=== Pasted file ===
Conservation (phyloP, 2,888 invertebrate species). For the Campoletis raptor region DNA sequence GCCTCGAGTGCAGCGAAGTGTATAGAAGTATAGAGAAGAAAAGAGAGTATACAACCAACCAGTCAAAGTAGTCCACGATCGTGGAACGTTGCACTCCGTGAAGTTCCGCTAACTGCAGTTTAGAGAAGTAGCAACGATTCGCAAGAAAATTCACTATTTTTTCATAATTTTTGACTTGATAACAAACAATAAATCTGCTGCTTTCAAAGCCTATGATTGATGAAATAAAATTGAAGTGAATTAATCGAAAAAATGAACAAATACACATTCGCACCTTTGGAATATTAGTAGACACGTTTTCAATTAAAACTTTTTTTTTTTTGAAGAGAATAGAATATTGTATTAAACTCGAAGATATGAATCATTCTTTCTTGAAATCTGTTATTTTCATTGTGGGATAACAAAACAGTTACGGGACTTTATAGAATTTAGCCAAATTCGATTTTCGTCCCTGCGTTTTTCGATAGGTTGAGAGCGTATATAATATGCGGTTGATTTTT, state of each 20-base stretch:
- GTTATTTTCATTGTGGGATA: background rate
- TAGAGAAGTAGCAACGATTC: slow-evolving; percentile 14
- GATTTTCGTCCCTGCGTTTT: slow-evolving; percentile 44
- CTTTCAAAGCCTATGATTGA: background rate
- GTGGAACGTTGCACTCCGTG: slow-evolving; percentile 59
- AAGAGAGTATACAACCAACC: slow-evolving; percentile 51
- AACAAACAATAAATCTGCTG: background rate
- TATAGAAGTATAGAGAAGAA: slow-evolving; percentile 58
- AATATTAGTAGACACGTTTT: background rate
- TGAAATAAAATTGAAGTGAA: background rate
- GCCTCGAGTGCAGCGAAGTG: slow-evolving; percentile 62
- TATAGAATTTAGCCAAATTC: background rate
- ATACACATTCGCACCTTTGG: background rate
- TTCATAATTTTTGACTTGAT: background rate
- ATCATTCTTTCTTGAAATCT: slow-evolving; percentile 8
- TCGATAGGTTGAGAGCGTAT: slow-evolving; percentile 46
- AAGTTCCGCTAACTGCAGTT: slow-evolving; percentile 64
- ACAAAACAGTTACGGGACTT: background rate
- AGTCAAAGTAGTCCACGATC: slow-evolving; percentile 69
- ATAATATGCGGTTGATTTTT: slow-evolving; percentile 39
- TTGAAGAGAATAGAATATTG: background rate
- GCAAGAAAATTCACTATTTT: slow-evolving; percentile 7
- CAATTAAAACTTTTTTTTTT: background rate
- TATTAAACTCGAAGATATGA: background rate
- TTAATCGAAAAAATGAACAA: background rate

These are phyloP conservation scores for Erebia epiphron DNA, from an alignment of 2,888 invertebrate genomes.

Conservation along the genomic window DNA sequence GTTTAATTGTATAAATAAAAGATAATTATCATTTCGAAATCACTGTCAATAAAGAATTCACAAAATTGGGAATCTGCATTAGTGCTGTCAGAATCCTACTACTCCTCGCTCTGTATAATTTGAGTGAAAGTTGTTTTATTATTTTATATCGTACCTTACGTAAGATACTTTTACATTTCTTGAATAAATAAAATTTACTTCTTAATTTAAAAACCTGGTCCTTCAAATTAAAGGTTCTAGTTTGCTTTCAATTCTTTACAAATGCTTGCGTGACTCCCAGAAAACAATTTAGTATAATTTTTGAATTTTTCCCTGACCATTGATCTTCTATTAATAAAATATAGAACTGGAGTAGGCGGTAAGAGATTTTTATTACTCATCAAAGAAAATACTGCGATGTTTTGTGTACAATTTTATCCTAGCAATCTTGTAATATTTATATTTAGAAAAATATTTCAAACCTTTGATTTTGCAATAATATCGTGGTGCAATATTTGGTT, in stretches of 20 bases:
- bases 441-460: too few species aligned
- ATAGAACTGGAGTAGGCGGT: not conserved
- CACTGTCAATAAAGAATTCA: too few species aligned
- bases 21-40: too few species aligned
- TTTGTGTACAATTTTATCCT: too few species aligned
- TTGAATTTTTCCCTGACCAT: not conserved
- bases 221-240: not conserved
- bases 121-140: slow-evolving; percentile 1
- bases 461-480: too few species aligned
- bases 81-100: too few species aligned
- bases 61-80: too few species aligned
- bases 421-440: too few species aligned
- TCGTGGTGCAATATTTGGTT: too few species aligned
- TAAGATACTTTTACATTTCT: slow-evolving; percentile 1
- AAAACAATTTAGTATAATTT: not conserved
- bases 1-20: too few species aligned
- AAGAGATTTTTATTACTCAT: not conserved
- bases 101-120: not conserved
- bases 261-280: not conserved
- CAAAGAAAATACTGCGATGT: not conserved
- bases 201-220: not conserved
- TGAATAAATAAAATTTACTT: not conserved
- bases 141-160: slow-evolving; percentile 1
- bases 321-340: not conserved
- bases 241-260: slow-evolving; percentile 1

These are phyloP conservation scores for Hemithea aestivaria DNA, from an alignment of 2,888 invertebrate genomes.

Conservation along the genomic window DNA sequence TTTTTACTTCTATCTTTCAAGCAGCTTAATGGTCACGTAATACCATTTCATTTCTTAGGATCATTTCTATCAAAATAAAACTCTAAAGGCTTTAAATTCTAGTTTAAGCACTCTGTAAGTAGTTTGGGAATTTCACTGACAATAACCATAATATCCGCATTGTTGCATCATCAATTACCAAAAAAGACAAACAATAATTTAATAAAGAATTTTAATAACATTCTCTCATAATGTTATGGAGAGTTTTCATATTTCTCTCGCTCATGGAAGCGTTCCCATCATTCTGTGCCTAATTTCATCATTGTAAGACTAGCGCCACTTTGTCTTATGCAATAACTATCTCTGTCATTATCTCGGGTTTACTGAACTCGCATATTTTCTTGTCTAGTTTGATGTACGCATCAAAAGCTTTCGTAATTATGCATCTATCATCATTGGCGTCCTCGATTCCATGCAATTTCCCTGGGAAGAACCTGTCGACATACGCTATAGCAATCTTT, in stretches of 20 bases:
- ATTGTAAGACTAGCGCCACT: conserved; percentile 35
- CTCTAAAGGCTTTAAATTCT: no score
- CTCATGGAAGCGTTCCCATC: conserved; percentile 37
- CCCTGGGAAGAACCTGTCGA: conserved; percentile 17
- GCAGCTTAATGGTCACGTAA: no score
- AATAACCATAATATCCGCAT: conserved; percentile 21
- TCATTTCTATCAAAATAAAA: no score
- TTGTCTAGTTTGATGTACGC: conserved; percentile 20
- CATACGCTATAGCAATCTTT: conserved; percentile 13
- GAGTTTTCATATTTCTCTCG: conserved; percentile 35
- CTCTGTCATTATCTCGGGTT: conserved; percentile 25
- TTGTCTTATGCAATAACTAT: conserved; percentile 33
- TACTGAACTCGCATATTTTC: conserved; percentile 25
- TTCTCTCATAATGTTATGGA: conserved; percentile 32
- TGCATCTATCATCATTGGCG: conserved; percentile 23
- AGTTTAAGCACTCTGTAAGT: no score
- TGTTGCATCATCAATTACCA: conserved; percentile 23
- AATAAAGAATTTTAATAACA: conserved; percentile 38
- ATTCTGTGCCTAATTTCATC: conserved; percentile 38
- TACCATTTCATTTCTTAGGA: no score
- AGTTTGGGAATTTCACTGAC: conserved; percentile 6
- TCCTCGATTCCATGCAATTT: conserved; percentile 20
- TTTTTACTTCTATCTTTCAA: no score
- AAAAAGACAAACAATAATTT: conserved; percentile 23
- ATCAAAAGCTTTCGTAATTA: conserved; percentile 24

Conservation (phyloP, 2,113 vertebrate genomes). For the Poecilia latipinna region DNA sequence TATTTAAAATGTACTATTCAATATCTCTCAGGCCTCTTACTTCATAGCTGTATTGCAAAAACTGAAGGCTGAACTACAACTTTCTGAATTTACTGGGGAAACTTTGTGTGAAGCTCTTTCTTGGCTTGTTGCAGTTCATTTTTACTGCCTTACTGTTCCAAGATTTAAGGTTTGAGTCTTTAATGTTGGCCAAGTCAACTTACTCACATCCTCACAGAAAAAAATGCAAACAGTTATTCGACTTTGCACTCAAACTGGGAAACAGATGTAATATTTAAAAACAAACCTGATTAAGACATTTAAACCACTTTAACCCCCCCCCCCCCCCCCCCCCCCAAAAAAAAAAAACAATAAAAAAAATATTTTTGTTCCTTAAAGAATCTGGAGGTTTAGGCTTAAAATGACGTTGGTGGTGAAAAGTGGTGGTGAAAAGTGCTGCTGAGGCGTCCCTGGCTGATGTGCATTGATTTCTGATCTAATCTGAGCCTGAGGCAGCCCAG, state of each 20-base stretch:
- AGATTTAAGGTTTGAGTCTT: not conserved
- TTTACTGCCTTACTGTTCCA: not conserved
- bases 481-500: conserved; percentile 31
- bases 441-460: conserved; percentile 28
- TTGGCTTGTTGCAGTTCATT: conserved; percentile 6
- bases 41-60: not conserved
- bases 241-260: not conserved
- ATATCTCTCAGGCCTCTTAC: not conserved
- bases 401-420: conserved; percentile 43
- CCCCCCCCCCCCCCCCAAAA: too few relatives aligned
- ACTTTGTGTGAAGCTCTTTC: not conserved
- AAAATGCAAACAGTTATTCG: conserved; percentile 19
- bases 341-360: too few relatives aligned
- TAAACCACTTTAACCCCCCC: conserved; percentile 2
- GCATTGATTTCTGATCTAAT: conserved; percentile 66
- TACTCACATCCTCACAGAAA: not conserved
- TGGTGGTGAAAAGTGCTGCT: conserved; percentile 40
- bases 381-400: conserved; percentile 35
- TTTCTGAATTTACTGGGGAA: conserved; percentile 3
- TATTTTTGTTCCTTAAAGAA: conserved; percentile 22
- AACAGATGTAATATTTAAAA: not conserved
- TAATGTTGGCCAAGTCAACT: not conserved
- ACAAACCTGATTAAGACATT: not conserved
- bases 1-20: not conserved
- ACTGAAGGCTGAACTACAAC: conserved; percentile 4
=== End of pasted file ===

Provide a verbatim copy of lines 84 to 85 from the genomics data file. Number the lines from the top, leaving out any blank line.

- bases 481-500: conserved; percentile 31
- bases 441-460: conserved; percentile 28